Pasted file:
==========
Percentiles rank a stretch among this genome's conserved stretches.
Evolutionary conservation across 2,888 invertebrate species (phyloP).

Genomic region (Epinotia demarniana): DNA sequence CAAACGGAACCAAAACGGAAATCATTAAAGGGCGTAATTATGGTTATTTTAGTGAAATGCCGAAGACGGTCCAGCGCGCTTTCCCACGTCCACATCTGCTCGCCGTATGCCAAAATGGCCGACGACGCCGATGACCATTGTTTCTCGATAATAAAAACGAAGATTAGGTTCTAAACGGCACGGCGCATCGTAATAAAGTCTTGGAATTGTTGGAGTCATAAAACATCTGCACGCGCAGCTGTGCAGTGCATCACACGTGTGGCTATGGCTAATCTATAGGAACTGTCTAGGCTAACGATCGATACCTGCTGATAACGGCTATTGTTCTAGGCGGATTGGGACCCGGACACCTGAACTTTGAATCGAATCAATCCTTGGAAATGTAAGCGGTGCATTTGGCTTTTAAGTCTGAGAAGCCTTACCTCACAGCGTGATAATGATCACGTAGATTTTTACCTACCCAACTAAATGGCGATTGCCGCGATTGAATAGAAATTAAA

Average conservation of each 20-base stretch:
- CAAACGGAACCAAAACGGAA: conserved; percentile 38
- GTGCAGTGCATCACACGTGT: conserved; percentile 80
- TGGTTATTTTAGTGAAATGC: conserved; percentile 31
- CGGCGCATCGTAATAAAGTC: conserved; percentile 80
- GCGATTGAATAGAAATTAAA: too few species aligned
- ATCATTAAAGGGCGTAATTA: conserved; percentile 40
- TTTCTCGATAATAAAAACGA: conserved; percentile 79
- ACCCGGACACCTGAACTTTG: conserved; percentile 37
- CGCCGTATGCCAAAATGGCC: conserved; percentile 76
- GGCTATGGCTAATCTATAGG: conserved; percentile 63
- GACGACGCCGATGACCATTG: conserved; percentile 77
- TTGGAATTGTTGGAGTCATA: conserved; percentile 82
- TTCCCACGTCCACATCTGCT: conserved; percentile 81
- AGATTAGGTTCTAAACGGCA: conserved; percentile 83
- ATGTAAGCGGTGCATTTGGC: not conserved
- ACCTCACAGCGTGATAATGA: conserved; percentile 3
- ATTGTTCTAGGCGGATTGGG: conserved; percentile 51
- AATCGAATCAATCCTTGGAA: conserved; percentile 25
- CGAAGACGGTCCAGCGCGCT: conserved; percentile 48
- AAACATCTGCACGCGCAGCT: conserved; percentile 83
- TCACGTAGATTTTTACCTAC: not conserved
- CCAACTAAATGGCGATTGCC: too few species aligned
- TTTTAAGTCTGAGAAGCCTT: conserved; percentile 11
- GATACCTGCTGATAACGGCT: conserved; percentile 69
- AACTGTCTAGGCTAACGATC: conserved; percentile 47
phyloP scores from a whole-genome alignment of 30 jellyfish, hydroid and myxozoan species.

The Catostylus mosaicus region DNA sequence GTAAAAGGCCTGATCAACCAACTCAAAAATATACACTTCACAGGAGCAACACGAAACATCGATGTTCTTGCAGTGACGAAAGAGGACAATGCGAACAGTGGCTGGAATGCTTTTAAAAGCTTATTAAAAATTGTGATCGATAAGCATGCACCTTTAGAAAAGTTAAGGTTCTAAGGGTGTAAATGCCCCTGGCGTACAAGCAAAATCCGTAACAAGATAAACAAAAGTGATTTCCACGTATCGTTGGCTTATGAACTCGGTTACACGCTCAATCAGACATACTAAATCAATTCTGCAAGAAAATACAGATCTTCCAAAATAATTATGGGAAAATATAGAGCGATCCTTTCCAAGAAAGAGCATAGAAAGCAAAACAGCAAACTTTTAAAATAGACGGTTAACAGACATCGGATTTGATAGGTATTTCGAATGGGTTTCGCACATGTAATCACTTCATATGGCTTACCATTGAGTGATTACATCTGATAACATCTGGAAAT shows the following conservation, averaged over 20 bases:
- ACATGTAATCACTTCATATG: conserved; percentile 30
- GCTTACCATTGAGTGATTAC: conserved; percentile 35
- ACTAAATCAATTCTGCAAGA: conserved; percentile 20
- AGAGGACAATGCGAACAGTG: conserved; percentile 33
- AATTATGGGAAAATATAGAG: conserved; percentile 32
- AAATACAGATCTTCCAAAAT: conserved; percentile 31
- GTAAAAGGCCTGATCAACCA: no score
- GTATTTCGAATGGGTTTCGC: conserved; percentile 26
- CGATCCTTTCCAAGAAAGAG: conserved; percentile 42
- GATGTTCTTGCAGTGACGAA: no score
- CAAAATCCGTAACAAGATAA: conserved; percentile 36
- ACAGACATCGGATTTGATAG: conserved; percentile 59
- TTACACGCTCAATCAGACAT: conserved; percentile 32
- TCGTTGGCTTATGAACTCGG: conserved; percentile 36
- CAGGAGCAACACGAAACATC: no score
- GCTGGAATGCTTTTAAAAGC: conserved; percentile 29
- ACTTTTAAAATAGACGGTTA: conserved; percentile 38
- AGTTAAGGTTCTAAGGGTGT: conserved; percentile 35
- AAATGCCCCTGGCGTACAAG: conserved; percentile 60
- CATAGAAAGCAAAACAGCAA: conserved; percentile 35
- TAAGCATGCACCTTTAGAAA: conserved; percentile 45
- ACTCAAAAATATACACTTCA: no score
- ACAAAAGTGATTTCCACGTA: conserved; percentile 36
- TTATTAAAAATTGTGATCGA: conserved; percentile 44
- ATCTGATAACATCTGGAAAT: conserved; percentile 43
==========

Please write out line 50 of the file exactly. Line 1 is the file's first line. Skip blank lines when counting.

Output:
- AAATGCCCCTGGCGTACAAG: conserved; percentile 60